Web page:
This is the first entry in Crowdsourcing ConGen. This entry is meant to be half of an Introduction which lays out the framework for what conservation genetics is, its philosophical basis in population genetics, and why it’s a meaningful method of inquiry for conservation. This first section is meant to outline foundational concepts in population genetics. It is not meant to be a detailed summery of population genetics, but needs to be accurate and clear.
There is often a functional gap present in our understanding of the interaction between organism, ecosystem, and evolution. Organismal biology uncovers the life history of the organism, its physiology, and behavior. Ecology explains how organisms interact with each other, with predators, prey, and parasites, and maps the web which connects individuals to an ecosystem. Evolution reveals the deep history of life on earth, where species came from, how they are related, and how they’ve adapted to their environment. Between the organism and the ecosystem, where ecology merges with evolution, we find the population. Understanding the distribution of populations, where and how boundaries form between them, and historical patterns of colonization, migration, and isolation is crucial for determining the underlying ecologic and evolutionary processes which guide wise conservation initiatives.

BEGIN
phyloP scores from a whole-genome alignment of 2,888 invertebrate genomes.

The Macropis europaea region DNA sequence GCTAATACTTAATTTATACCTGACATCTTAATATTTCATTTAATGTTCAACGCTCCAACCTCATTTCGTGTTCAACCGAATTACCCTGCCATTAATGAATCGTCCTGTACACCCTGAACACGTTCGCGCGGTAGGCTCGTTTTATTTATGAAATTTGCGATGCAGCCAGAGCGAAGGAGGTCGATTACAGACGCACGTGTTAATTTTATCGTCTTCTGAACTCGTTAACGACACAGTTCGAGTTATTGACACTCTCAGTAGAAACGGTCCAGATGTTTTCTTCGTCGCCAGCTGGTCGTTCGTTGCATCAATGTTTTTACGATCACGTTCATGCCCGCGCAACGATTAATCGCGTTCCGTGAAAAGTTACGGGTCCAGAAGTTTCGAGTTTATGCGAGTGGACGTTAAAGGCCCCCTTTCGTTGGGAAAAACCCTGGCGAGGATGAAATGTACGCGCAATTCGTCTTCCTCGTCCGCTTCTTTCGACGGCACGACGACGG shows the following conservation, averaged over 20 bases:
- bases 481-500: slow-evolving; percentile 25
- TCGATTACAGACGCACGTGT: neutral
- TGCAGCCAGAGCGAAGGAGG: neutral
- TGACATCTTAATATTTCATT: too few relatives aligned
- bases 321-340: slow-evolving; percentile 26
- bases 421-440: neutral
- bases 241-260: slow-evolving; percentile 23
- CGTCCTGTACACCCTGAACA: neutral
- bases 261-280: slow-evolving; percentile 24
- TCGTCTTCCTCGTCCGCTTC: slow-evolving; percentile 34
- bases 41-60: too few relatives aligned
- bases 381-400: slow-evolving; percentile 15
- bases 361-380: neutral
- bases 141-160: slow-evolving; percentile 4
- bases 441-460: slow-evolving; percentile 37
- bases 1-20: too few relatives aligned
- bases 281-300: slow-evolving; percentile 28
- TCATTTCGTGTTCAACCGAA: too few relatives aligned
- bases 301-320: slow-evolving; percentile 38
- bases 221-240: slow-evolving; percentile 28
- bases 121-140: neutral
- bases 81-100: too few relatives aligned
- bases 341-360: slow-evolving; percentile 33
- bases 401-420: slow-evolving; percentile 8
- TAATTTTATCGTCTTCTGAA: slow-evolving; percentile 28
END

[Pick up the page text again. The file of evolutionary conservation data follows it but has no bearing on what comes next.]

Population genetics is the study of variation in the distribution of allele frequencies that occurs as groups of organisms from the same species separate from each other in space or time. The alleles chosen for population genetics studies are selectively neutral – they occur in non-coding regions of a genome and are not affected by natural selection. Under ideal circumstances, these alleles associate randomly within a population and are not linked to each other, or to coding regions of the genome. Alleles are not distributed evenly across all populations. Because each population has a different set of alleles that occur in different ratios, the distribution of alleles within a group of individual organisms can be used to define discrete populations and determine the extent of interbreeding that occurs among them.